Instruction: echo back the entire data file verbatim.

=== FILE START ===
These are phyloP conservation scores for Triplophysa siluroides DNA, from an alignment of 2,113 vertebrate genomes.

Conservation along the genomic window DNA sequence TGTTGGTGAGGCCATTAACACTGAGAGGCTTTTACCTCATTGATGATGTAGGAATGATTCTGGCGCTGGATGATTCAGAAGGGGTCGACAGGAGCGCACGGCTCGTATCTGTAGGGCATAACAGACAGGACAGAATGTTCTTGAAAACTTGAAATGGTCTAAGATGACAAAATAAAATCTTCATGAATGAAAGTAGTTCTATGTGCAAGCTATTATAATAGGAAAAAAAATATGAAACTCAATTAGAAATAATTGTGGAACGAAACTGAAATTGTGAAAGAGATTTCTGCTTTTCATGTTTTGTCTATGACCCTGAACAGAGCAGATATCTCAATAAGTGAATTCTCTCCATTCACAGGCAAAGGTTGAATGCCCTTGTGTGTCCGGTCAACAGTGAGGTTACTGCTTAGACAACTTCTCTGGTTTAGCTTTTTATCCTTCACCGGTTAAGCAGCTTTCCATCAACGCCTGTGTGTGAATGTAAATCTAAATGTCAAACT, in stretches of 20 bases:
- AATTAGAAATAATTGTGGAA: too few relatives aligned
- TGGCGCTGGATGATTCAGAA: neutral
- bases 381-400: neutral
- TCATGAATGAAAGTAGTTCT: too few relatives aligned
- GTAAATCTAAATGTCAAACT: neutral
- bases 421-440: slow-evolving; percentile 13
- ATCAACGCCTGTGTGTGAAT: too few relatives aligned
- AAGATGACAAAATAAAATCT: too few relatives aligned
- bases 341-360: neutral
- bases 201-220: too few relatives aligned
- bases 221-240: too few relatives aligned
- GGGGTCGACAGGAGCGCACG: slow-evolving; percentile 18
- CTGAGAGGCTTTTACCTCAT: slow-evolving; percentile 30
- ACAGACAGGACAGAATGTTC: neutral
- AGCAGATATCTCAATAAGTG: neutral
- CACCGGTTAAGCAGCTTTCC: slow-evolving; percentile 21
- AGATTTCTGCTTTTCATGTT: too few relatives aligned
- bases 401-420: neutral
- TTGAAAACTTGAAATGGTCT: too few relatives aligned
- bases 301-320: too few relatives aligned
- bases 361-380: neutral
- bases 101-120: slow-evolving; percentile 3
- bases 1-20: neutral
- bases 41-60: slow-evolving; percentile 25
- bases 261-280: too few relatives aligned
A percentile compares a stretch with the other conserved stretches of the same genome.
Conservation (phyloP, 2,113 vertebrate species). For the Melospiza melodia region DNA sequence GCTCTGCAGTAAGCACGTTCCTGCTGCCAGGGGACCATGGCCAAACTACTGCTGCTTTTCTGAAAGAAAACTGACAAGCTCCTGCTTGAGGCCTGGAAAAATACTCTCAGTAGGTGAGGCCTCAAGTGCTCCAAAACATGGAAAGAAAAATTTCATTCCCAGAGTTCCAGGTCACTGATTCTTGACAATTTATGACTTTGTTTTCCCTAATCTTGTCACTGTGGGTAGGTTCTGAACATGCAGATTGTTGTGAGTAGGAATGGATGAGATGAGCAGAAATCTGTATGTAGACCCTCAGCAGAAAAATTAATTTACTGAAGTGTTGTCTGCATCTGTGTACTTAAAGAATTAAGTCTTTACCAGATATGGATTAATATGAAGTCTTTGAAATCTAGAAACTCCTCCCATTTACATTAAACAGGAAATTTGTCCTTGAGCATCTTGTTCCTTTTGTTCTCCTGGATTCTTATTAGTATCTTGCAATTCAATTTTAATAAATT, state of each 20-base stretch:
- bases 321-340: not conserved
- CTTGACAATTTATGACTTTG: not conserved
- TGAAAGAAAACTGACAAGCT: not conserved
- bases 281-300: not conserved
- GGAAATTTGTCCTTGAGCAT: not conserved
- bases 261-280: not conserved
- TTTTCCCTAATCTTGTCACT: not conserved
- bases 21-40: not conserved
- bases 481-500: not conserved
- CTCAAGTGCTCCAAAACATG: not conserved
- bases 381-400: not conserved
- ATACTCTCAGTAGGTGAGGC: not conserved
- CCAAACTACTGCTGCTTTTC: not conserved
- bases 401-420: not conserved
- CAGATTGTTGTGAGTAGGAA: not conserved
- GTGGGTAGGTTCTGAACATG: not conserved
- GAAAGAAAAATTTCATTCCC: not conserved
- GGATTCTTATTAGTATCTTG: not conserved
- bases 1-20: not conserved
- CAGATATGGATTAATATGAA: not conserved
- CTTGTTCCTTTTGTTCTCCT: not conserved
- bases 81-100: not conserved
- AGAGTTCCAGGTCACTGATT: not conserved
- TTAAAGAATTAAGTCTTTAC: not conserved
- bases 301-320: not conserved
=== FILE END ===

These are phyloP conservation scores for Triplophysa siluroides DNA, from an alignment of 2,113 vertebrate genomes.

Conservation along the genomic window DNA sequence TGTTGGTGAGGCCATTAACACTGAGAGGCTTTTACCTCATTGATGATGTAGGAATGATTCTGGCGCTGGATGATTCAGAAGGGGTCGACAGGAGCGCACGGCTCGTATCTGTAGGGCATAACAGACAGGACAGAATGTTCTTGAAAACTTGAAATGGTCTAAGATGACAAAATAAAATCTTCATGAATGAAAGTAGTTCTATGTGCAAGCTATTATAATAGGAAAAAAAATATGAAACTCAATTAGAAATAATTGTGGAACGAAACTGAAATTGTGAAAGAGATTTCTGCTTTTCATGTTTTGTCTATGACCCTGAACAGAGCAGATATCTCAATAAGTGAATTCTCTCCATTCACAGGCAAAGGTTGAATGCCCTTGTGTGTCCGGTCAACAGTGAGGTTACTGCTTAGACAACTTCTCTGGTTTAGCTTTTTATCCTTCACCGGTTAAGCAGCTTTCCATCAACGCCTGTGTGTGAATGTAAATCTAAATGTCAAACT, in stretches of 20 bases:
- AATTAGAAATAATTGTGGAA: too few relatives aligned
- TGGCGCTGGATGATTCAGAA: neutral
- bases 381-400: neutral
- TCATGAATGAAAGTAGTTCT: too few relatives aligned
- GTAAATCTAAATGTCAAACT: neutral
- bases 421-440: slow-evolving; percentile 13
- ATCAACGCCTGTGTGTGAAT: too few relatives aligned
- AAGATGACAAAATAAAATCT: too few relatives aligned
- bases 341-360: neutral
- bases 201-220: too few relatives aligned
- bases 221-240: too few relatives aligned
- GGGGTCGACAGGAGCGCACG: slow-evolving; percentile 18
- CTGAGAGGCTTTTACCTCAT: slow-evolving; percentile 30
- ACAGACAGGACAGAATGTTC: neutral
- AGCAGATATCTCAATAAGTG: neutral
- CACCGGTTAAGCAGCTTTCC: slow-evolving; percentile 21
- AGATTTCTGCTTTTCATGTT: too few relatives aligned
- bases 401-420: neutral
- TTGAAAACTTGAAATGGTCT: too few relatives aligned
- bases 301-320: too few relatives aligned
- bases 361-380: neutral
- bases 101-120: slow-evolving; percentile 3
- bases 1-20: neutral
- bases 41-60: slow-evolving; percentile 25
- bases 261-280: too few relatives aligned
A percentile compares a stretch with the other conserved stretches of the same genome.
Conservation (phyloP, 2,113 vertebrate species). For the Melospiza melodia region DNA sequence GCTCTGCAGTAAGCACGTTCCTGCTGCCAGGGGACCATGGCCAAACTACTGCTGCTTTTCTGAAAGAAAACTGACAAGCTCCTGCTTGAGGCCTGGAAAAATACTCTCAGTAGGTGAGGCCTCAAGTGCTCCAAAACATGGAAAGAAAAATTTCATTCCCAGAGTTCCAGGTCACTGATTCTTGACAATTTATGACTTTGTTTTCCCTAATCTTGTCACTGTGGGTAGGTTCTGAACATGCAGATTGTTGTGAGTAGGAATGGATGAGATGAGCAGAAATCTGTATGTAGACCCTCAGCAGAAAAATTAATTTACTGAAGTGTTGTCTGCATCTGTGTACTTAAAGAATTAAGTCTTTACCAGATATGGATTAATATGAAGTCTTTGAAATCTAGAAACTCCTCCCATTTACATTAAACAGGAAATTTGTCCTTGAGCATCTTGTTCCTTTTGTTCTCCTGGATTCTTATTAGTATCTTGCAATTCAATTTTAATAAATT, state of each 20-base stretch:
- bases 321-340: not conserved
- CTTGACAATTTATGACTTTG: not conserved
- TGAAAGAAAACTGACAAGCT: not conserved
- bases 281-300: not conserved
- GGAAATTTGTCCTTGAGCAT: not conserved
- bases 261-280: not conserved
- TTTTCCCTAATCTTGTCACT: not conserved
- bases 21-40: not conserved
- bases 481-500: not conserved
- CTCAAGTGCTCCAAAACATG: not conserved
- bases 381-400: not conserved
- ATACTCTCAGTAGGTGAGGC: not conserved
- CCAAACTACTGCTGCTTTTC: not conserved
- bases 401-420: not conserved
- CAGATTGTTGTGAGTAGGAA: not conserved
- GTGGGTAGGTTCTGAACATG: not conserved
- GAAAGAAAAATTTCATTCCC: not conserved
- GGATTCTTATTAGTATCTTG: not conserved
- bases 1-20: not conserved
- CAGATATGGATTAATATGAA: not conserved
- CTTGTTCCTTTTGTTCTCCT: not conserved
- bases 81-100: not conserved
- AGAGTTCCAGGTCACTGATT: not conserved
- TTAAAGAATTAAGTCTTTAC: not conserved
- bases 301-320: not conserved